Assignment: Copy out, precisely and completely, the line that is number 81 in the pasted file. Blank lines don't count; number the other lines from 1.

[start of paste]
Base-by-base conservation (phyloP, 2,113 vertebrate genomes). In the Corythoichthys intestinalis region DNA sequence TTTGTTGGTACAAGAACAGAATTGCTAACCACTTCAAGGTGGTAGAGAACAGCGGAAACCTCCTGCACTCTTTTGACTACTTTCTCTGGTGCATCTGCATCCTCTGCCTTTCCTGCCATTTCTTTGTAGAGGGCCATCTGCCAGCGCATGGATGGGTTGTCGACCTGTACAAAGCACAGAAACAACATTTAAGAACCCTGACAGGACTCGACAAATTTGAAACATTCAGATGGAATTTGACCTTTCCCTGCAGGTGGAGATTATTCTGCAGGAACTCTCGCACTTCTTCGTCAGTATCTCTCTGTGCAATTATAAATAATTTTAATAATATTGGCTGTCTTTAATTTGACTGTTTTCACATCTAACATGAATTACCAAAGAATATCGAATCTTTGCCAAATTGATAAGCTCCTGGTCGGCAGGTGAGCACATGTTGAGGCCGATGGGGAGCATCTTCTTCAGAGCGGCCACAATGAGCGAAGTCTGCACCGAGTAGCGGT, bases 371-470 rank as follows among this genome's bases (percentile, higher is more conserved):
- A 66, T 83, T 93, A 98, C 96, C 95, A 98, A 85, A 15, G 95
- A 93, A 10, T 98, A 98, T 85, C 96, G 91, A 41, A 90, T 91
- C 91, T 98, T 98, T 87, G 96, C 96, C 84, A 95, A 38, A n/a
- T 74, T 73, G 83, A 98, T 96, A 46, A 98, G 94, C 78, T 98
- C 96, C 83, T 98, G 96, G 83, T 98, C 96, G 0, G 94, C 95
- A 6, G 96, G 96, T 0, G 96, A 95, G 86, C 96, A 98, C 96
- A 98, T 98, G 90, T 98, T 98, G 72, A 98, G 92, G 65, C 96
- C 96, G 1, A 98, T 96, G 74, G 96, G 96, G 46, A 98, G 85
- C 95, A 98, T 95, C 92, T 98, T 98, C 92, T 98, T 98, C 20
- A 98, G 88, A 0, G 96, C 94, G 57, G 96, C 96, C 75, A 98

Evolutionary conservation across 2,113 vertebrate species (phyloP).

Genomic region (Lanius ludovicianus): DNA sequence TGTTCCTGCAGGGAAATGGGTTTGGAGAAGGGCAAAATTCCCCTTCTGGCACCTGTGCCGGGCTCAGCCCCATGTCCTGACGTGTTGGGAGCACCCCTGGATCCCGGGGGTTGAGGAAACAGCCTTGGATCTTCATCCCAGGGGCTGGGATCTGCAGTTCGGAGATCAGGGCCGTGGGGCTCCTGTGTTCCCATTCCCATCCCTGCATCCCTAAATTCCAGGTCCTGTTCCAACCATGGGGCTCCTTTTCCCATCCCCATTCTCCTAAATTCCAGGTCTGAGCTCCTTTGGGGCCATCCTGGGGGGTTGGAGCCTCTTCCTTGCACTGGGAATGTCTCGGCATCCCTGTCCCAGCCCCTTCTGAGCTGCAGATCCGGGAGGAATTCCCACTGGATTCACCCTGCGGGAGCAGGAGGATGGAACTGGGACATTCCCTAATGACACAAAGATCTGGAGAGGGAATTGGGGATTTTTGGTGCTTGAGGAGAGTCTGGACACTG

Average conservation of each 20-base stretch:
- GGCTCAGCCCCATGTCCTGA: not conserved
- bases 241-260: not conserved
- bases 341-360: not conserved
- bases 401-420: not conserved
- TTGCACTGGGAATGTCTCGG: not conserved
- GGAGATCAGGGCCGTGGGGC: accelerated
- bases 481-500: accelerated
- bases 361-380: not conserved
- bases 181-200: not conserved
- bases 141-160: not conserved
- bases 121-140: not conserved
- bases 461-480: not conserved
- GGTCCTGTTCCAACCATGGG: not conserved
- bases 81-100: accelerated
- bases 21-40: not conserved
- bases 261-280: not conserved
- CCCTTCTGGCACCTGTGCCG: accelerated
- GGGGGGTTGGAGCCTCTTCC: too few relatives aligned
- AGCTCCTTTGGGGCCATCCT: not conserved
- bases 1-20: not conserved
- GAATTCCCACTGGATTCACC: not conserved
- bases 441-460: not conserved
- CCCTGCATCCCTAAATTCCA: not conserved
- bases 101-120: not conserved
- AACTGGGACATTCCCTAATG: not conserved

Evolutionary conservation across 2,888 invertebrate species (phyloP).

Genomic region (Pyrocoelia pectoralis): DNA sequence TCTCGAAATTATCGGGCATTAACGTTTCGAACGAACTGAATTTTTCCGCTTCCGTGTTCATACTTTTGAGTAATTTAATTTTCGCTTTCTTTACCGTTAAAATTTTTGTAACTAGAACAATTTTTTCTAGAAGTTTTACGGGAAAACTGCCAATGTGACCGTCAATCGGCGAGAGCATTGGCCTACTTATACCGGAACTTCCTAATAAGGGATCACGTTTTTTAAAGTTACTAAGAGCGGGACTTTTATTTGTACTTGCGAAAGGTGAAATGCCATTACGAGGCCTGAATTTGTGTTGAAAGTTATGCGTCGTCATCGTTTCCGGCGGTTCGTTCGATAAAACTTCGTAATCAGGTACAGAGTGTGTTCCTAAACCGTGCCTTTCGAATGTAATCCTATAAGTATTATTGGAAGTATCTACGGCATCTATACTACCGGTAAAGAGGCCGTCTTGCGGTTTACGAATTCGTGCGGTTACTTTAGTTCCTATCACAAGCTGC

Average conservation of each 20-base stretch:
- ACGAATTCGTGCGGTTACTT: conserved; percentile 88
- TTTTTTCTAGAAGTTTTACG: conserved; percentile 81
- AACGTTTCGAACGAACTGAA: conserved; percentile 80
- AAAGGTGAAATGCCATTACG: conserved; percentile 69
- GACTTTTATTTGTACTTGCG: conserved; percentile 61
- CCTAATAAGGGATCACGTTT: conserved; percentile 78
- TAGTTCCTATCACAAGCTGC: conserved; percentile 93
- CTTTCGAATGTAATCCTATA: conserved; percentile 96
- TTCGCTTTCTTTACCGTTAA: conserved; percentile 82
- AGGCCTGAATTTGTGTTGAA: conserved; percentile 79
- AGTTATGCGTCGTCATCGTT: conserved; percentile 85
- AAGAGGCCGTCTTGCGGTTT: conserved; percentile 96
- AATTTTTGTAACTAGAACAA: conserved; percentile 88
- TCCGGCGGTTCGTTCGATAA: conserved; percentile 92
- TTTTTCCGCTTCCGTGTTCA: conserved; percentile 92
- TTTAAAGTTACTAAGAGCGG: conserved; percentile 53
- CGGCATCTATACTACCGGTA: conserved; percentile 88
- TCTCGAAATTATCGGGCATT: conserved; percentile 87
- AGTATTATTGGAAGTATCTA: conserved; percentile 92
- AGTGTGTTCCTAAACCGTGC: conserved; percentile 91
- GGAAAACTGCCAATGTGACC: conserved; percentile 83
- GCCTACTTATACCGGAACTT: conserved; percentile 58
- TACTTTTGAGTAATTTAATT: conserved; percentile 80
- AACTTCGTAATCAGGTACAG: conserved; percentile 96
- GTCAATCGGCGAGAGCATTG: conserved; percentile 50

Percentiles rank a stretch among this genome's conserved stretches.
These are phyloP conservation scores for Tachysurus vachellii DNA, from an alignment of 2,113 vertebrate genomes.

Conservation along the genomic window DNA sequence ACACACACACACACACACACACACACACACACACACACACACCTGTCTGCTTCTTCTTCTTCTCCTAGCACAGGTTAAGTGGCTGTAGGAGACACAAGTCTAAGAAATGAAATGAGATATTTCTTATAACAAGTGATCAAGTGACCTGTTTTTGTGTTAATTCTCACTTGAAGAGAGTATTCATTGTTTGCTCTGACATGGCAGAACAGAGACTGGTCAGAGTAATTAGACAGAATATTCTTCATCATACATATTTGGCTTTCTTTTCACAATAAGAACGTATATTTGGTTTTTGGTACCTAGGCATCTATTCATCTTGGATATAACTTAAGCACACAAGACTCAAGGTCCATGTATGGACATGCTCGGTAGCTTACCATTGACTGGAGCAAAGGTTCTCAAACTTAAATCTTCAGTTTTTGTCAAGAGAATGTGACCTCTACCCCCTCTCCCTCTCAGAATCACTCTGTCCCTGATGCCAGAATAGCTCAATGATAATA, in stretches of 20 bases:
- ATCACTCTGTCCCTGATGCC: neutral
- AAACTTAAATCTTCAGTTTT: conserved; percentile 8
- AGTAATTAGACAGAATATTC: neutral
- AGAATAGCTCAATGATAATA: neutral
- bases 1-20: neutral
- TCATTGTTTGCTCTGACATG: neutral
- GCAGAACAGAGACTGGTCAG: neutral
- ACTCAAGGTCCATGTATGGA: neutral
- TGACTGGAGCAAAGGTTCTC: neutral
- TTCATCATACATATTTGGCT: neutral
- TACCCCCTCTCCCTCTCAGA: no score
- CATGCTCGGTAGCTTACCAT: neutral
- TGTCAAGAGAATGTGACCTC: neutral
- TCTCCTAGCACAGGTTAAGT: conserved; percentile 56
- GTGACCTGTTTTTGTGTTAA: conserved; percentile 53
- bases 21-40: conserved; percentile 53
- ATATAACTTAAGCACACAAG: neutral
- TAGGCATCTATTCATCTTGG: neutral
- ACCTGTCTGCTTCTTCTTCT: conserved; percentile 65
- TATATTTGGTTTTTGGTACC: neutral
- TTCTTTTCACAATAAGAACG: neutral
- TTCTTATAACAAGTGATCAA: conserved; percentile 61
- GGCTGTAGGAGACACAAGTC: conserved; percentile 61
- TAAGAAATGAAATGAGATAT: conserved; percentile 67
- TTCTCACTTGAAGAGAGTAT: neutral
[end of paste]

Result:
- TACCCCCTCTCCCTCTCAGA: no score